Industry and Federal Government at Odds Over Quad Bikes

By AAP
January 9, 2021 Updated: January 9, 2021

Australia’s peak automotive body is urging the federal government to rethink plans to mandate rollover bars on ATVs or quad bikes, warning the move threatens the viability of dealers and could actually cost lives.

The Federal Chamber of Automotive Industries (FCAI) says the rules, to come into effect this year, also fly in the face of safety research and have little regard to recent coronial recommendations, which have backed a tougher approach to training and helmet compliance.

The chamber’s concerns and moves by overseas manufacturers to possibly abandon the Australian market, come at a time when quad bike accidents claim an average of 16 lives in Australia each year.

By mid-December the death toll in 2020 was 21, with about half of those the result of rollovers according to figures compiled by Safe Work Australia.

In 2019 the federal government revamped regulations for quad bikes and similar all-terrain vehicles, or ATVs, in a bid to reduce the number of injuries and deaths and bring safer products to the market.

From October last year manufacturers have had to ensure all vehicles meet either European or US safety standards and include a rollover warning label.

But from October 2021, they must meet stricter stability rules and must be fitted with an operator protection device (OPD), more commonly called a rollover bar.

The Australian Competition and Consumer Commission says the purpose of an OPD is to hold the quad bike off the ground, helping to protect the rider from being crushed or pinned in the event of a rollover.

Two devices have been suggested and while the cost could go as high as about $800 this is not considered an issue for the industry, with bikes retailing for between $12,000 and $25,000.

The FCAI says of most concern to manufacturers is a lack of data to support improved safety claims.

A study by US vehicle safety company Dynamic Research found that the risk of injury from the rollover bars was equal, and in some circumstances greater, than the safety benefits.

They instead called for greater use of helmets.

“Helmets have significant and substantial net injury benefits and very low risks,” the company said.

Opponents of the devices also talk about the “pogo” effect when a bike flips and lands on the bar, which could then cause it to flip again, and say serious injuries are also possible from riders striking the bars.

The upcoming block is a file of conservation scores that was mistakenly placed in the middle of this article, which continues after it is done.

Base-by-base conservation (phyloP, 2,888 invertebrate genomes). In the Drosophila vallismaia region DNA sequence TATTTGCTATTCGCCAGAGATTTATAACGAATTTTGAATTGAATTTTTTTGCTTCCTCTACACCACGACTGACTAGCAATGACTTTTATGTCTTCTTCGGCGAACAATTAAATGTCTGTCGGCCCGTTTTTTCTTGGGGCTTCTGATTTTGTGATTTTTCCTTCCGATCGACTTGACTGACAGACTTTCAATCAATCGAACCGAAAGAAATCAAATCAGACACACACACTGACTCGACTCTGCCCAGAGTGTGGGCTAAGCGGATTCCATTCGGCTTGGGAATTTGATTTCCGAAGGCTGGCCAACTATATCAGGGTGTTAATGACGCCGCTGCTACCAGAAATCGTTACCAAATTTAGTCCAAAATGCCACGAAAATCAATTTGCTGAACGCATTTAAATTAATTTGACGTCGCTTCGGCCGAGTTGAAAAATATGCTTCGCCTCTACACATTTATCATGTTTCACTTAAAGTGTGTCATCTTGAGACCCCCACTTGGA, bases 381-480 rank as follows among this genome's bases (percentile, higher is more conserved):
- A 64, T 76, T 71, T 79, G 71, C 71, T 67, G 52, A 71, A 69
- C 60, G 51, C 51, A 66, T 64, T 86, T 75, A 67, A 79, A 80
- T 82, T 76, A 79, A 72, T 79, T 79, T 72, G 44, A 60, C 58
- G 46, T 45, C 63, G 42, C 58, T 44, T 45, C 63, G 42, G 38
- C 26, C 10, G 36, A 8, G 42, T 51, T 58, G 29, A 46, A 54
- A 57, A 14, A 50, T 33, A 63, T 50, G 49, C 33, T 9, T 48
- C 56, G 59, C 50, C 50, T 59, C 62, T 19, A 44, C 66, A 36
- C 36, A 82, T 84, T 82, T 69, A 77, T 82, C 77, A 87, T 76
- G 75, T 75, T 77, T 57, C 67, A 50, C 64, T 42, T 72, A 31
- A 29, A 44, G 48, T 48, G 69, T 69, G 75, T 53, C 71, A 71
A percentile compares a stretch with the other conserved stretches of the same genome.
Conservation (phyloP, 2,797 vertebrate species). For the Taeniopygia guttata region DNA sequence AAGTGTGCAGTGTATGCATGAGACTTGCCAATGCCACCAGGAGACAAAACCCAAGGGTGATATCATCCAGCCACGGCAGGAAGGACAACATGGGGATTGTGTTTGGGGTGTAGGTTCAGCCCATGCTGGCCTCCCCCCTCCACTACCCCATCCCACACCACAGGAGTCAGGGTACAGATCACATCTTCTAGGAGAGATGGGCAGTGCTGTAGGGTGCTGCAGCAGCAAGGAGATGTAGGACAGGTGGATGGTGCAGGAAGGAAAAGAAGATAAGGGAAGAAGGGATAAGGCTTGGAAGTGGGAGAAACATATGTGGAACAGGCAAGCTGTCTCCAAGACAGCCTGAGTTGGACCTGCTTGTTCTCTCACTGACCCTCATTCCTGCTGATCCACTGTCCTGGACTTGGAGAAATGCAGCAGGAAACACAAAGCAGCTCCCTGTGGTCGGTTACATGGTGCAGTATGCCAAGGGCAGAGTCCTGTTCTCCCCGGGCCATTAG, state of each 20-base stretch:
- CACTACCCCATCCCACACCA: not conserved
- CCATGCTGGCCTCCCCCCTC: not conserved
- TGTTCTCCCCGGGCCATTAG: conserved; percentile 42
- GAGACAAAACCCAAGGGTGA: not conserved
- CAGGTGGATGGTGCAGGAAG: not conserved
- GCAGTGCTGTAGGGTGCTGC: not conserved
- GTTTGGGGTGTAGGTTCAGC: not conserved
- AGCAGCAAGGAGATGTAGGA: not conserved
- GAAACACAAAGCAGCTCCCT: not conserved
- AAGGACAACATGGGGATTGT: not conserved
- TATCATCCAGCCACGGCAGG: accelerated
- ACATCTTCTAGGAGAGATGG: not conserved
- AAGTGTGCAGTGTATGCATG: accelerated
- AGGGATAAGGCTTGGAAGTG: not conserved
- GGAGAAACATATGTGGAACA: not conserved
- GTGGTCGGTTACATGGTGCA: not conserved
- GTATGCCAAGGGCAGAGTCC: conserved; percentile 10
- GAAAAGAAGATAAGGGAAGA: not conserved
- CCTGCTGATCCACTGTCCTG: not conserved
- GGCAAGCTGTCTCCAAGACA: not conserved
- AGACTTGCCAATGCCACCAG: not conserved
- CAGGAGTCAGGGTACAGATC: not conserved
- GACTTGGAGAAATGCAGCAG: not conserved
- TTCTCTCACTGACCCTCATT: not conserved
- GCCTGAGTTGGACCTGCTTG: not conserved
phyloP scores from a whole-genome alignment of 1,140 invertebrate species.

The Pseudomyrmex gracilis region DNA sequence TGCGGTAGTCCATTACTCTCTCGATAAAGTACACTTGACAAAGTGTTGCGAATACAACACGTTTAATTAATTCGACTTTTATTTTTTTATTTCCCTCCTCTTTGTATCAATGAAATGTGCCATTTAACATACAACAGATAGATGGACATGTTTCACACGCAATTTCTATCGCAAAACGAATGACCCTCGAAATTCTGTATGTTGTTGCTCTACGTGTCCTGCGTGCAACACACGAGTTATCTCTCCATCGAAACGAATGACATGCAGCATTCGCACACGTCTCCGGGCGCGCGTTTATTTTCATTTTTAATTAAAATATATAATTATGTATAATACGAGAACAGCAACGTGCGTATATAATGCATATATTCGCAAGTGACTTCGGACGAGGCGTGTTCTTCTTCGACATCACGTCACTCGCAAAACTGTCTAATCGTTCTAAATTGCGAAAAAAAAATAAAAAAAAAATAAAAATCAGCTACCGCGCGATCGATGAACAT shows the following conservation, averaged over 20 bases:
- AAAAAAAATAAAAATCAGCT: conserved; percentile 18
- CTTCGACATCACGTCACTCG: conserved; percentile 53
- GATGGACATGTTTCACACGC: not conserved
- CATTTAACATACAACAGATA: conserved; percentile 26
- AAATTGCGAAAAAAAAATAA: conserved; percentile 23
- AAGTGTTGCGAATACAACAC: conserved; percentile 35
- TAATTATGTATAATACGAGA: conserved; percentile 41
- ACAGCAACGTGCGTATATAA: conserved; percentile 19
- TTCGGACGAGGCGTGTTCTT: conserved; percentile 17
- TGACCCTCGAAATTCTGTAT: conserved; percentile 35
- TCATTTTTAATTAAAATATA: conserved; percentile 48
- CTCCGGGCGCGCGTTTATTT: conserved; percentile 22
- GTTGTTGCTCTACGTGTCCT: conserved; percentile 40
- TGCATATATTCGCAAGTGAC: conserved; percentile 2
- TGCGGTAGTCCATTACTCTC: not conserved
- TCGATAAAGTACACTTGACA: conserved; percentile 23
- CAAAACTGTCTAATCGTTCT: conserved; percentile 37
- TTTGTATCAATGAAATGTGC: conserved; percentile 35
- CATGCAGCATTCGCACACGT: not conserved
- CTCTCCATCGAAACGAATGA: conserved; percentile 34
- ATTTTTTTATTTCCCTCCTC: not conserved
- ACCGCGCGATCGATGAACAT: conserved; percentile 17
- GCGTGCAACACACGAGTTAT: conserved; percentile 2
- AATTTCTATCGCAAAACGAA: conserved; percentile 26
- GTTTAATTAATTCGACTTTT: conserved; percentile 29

They instead want more training for owners, stricter rules on the wearing of helmets and a ban on young children using the bikes.

FCAI spokesman Mark Collins said ATVs were essentially the “modern-day horse”.

“They need to be treated with the same respect. You wouldn’t jump on a horse without some training,” he said.

Training was key in recommendations from Tasmanian coroner Simon Cooper, who investigated seven quad bike deaths in 2017.

NSW deputy coroner Elizabeth Ryan, who investigated the 2019 death of a six-year-old girl who was a passenger on a bike when it struck a tree, pointed to previous inquests which had recommended the mandating of helmets and training, and called for a ban on children riding adult-sized bikes.

Since those inquests, Tasmania has passed new laws to come into effect from July 2021 enforcing the use of helmets and requiring riders to undertake training.

It has also outlawed the carrying of passengers on single-seat ATVs.

The federal government’s Assistant Treasurer Michael Sukkar told AAP that the government remained committed to improving the safety of quad bikes.

“The new standard will see improved safety information available to consumers, reduce the frequency of rollovers and provide increased protection to operators in the event of a rollover to reduce the risk of serious crush injuries and deaths,” he said.

As it stands, the FCAI said, the leading manufacturers of quad bikes are planning to withdraw from the Australian market rather than fit the new bars.

It said that could have a major impact on the viability of dealerships, many in small regional centres, who currently sell about 15,000 bikes each year, largely to the farming sector.

In turn, that could leave Australia with an ever-ageing fleet of bikes, with no requirement under the rules for them to be retrofitted with new safety devices.

Tim Dornin in Adelaide